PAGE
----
The Food and Drug Administration vows not to target black communities with its ban on menthol cigarettes.

WASHINGTON — The U.S. Food and Drug Administration (FDA) has officially announced its plan to ban menthol cigarettes nationwide in an effort to reduce smoking among populations of color and those who struggle with cigarette use addiction disorders.

FDA’s ban on menthol cigarettes will not be enforced against individual consumers, which is a move that will likely ‘quell’ concerns about police using aggressive, unconstitutional tactics that target black neighborhoods or the possession of illegal cigarette products.

“Banning menthol—the last allowable flavor—in cigarettes and banning all flavors in cigars will help save lives, particularly among those disproportionately affected by these deadly products,” said Dr. Janet Woodcock, the acting FDA commissioner, in a press statement.

“With these actions, the FDA will help significantly reduce youth initiation, increase the chances of smoking cessation among current smokers, and address health disparities experienced by communities of color, low-income populations, and LGBTQ+ individuals, all of whom are far more likely to use these tobacco products,” Dr. Woodcock added.

Woodcock added that “these actions represent powerful, science-based approaches that will have an extraordinary public health impact.” NBC News online reports that the FDA’s decision would move forward with the ban with recognition of the potential civil liberties issues. Since the Centers for Disease Control and Prevention’s data indicates that 85 percent of blacks smokers use menthols, the academic and civil libertarians warned that such a ban on menthols could embolden law enforcement to target members of Black communities all over the country unconstitutionally.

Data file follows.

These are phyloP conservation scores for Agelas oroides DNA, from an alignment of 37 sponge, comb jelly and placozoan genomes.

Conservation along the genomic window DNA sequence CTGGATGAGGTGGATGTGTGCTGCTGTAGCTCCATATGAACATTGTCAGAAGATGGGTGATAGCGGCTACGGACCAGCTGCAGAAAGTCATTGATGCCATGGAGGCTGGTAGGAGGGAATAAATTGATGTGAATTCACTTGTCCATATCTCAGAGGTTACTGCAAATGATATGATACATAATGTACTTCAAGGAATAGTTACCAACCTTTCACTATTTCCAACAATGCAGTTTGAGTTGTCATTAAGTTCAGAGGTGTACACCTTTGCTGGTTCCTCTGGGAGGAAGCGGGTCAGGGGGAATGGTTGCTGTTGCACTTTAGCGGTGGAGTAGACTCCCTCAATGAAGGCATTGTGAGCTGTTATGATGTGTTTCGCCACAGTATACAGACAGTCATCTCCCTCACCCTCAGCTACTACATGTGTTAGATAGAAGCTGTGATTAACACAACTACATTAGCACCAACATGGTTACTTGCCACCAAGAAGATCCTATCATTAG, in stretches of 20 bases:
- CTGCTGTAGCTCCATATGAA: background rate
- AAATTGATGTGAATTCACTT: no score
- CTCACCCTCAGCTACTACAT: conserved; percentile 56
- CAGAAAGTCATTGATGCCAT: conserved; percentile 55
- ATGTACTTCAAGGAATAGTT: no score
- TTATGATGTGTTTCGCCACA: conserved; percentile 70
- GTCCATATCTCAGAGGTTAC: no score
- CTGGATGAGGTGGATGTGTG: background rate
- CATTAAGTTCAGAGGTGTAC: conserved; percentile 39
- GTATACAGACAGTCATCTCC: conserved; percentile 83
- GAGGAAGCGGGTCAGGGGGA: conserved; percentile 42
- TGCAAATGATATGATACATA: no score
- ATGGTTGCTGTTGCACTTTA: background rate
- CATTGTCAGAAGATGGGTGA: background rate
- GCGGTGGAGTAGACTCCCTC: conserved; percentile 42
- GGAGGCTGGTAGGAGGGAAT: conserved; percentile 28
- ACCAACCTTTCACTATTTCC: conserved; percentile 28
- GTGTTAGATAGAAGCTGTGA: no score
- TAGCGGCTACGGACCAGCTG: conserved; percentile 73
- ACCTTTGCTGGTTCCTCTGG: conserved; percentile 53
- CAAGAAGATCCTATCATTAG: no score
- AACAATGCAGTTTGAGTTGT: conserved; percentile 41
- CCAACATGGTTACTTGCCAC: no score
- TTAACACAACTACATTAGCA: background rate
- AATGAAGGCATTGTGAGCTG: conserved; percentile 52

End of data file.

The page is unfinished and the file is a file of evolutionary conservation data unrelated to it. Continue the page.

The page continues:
“For far too long, certain populations, including African Americans, have been targeted, and disproportionately impacted by tobacco use. Despite the tremendous progress we’ve made in getting people to stop smoking over the past 55 years, that progress hasn’t been experienced by everyone equally,” said Mitch Zeller, director of FDA’s Center for Tobacco Products. Taken together, these policies will help save lives and improve the public health of our country as we confront the leading cause of preventable disease and death.

“We’re being liberated from the harm of mentholated tobacco products. This is the beginning of that,” said Delmonte Jefferson, executive director of the Center for Black Health & Equity, in a press release sent to Vaping Post.

Jefferson acknowledged the rule-making process ahead. “Food and Drug Administration has stood up for the health of Black people. It should have been done over a decade ago. But this says, ‘We’re starting to take our foot off of the necks of Black people.’”

The American Civil Liberties Union and a coalition of other criminal justice reform organizations sent a letter to the White House asking the FDA to consider the potential harm done to communities of color. Vaping Post previously reported on this.

Ever since the FDA won the power to regulate tobacco products in 2009, the legal and regulatory battle to ban menthol cigarettes has been raging for several years.

Before the Tobacco Control Act of 2009, tobacco companies knowingly targeted black communities in a racist and harmful legacy to addict low-income communities to smoking.

This is a developing story.

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Michael McGrady is a columnist for Vaping Post's English edition. He is a critically acclaimed journalist with awards and recognition from across the industry. He was a finalist for ECigClick's annual vape awards in 2019 and 2020, a KAC Tobacco Harm Reduction Scholarship Fellow in 2019, among other honours. He is also the host of Vaping Weekly, the Post's podcast. All articles express his own opinion and do not necessarily reflect the Editor's view.